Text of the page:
“…because so many go without proper diagnosis or their pain is not taken seriously by the medical community that they end up taking their own lives.” Stephanie, a sufferer of CRPS

Before you continue, please take a moment to study the chart on the right. It helps put CRPS / RSD into great perspective.

A couple of years ago, I became Facebook (and then, real life) friends with a woman named Stephanie after I asked if she was interested in becoming an Administrator of a Facebook group I created where Mainer’s help other Mainer’s with road conditions in hopes for safer travels throughout the great State of Maine.  Later, I learned that Stephanie, unfortunately, has CRPS.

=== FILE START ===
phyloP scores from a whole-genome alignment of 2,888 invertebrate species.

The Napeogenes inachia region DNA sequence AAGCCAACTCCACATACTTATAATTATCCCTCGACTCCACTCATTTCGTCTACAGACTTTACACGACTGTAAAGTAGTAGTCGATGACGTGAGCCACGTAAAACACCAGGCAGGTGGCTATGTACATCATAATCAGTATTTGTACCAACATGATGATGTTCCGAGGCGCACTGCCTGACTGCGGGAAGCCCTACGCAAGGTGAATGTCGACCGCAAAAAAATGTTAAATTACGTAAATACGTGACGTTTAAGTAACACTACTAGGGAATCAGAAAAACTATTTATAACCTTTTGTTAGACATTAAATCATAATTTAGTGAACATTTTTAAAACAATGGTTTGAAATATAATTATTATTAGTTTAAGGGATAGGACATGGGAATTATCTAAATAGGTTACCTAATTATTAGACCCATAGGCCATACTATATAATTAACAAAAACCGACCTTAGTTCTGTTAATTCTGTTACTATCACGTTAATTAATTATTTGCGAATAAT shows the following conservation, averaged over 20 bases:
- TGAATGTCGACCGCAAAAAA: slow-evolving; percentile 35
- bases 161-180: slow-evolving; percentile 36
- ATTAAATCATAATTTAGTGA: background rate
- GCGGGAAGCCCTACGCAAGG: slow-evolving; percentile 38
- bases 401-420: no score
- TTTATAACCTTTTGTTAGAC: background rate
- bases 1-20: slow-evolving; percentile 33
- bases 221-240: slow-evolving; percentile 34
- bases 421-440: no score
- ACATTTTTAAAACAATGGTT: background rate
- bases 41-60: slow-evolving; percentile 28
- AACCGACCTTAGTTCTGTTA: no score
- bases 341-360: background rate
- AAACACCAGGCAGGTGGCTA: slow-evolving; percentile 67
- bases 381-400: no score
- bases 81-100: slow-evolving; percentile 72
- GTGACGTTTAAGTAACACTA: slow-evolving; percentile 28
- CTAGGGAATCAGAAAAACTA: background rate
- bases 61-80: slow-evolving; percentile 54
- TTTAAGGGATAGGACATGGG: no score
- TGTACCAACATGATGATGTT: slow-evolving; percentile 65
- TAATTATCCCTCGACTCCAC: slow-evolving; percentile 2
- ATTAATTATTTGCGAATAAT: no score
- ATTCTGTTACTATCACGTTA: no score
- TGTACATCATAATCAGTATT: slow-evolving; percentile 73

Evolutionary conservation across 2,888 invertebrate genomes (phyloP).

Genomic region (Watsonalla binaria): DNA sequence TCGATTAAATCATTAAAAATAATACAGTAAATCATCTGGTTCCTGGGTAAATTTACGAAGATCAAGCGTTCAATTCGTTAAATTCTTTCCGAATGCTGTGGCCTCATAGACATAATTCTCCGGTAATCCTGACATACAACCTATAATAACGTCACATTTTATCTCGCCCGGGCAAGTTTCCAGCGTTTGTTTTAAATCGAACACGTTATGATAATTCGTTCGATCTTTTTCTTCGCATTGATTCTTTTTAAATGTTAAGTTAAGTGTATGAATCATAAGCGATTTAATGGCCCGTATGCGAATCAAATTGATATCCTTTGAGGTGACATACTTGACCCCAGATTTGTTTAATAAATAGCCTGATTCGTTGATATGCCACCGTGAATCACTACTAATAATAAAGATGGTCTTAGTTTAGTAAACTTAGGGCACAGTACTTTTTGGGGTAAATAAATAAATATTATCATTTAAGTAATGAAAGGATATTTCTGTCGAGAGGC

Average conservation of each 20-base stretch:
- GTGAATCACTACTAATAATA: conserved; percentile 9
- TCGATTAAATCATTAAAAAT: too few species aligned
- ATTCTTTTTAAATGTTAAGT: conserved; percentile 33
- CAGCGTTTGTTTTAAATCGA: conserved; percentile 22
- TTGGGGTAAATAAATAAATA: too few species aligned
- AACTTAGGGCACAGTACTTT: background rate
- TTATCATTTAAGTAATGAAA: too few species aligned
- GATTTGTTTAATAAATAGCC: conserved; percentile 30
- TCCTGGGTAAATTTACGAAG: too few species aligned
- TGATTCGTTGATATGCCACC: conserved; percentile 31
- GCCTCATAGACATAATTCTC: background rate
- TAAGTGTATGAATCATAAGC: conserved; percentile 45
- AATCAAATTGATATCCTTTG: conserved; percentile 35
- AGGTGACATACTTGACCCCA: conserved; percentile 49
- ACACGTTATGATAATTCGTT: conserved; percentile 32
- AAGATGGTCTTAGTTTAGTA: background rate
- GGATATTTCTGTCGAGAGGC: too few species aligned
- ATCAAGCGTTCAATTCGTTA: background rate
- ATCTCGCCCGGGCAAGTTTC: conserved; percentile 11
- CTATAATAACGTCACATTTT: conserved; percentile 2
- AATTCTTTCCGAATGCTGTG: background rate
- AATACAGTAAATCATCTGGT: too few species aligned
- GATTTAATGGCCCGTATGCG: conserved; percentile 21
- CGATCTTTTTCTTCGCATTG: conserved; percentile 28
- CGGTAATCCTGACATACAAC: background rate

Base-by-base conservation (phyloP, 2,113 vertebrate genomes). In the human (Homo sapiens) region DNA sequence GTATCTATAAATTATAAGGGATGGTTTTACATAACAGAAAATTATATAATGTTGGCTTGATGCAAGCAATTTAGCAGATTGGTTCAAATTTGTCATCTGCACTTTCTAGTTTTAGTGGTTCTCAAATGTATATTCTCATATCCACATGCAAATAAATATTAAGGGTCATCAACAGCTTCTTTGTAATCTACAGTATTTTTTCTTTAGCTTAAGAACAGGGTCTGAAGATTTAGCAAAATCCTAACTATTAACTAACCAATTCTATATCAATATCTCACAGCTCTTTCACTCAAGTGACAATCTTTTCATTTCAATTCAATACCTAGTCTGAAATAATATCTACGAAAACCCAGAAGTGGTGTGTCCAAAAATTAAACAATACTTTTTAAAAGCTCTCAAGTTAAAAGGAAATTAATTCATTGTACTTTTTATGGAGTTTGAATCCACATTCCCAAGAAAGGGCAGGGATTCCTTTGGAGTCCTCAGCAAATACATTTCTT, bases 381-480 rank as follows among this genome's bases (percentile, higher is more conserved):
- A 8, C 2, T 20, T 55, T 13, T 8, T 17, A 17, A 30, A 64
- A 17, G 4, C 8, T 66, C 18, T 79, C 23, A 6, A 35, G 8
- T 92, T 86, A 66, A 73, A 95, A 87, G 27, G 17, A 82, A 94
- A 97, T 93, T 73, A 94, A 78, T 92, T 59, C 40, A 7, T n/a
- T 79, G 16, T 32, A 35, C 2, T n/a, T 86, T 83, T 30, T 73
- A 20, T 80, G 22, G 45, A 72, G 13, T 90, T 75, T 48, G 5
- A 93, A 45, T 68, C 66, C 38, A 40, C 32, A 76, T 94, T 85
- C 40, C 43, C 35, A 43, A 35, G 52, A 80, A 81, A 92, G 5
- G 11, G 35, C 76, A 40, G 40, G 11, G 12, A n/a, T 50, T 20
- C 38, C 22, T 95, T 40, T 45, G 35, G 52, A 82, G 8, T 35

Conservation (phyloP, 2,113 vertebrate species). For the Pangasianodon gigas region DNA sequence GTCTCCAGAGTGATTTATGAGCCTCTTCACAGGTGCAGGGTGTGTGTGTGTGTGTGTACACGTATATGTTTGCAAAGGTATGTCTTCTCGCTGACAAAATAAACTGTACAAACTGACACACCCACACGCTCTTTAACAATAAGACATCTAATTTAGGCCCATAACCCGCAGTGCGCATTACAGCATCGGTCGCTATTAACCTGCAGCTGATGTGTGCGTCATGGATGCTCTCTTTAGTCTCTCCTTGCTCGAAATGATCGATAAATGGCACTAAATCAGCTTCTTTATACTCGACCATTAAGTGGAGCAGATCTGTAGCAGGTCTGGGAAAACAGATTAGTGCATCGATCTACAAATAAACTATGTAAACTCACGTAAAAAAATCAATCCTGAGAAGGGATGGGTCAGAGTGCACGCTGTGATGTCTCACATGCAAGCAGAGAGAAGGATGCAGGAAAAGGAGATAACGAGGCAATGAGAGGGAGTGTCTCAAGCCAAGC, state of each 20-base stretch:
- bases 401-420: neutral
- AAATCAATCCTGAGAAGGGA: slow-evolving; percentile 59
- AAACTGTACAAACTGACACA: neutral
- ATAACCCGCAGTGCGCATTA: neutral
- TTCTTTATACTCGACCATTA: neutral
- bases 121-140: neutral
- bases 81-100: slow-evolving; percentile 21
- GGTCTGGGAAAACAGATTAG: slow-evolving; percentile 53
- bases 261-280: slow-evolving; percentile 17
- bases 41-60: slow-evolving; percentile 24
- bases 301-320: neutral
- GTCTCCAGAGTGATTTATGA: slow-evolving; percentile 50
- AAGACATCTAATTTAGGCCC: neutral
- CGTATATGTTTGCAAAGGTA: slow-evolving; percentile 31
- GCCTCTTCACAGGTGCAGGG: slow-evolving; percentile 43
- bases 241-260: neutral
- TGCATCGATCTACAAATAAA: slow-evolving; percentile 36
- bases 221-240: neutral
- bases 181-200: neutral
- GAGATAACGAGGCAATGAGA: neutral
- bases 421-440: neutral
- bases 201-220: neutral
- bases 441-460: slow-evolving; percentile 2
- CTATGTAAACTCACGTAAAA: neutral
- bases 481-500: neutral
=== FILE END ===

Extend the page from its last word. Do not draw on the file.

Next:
Though at the time, I had never met Stephanie in person, she knew who Paul and I were via Facebook.  She knew our daughter who ensured her Dunkin’ Donuts coffee was to perfection, and she knew our oldest granddaughter, as she is the same age and in the same class as her son.  As I grew to know much about Stephanie as a person, it was very evident that she has great compassion, morals, and empathy.  Those qualities weren’t all that impressed me about the woman.  Her attitude and the great outlook on life are one to be admired, especially given the fact that she suffers from CRPS.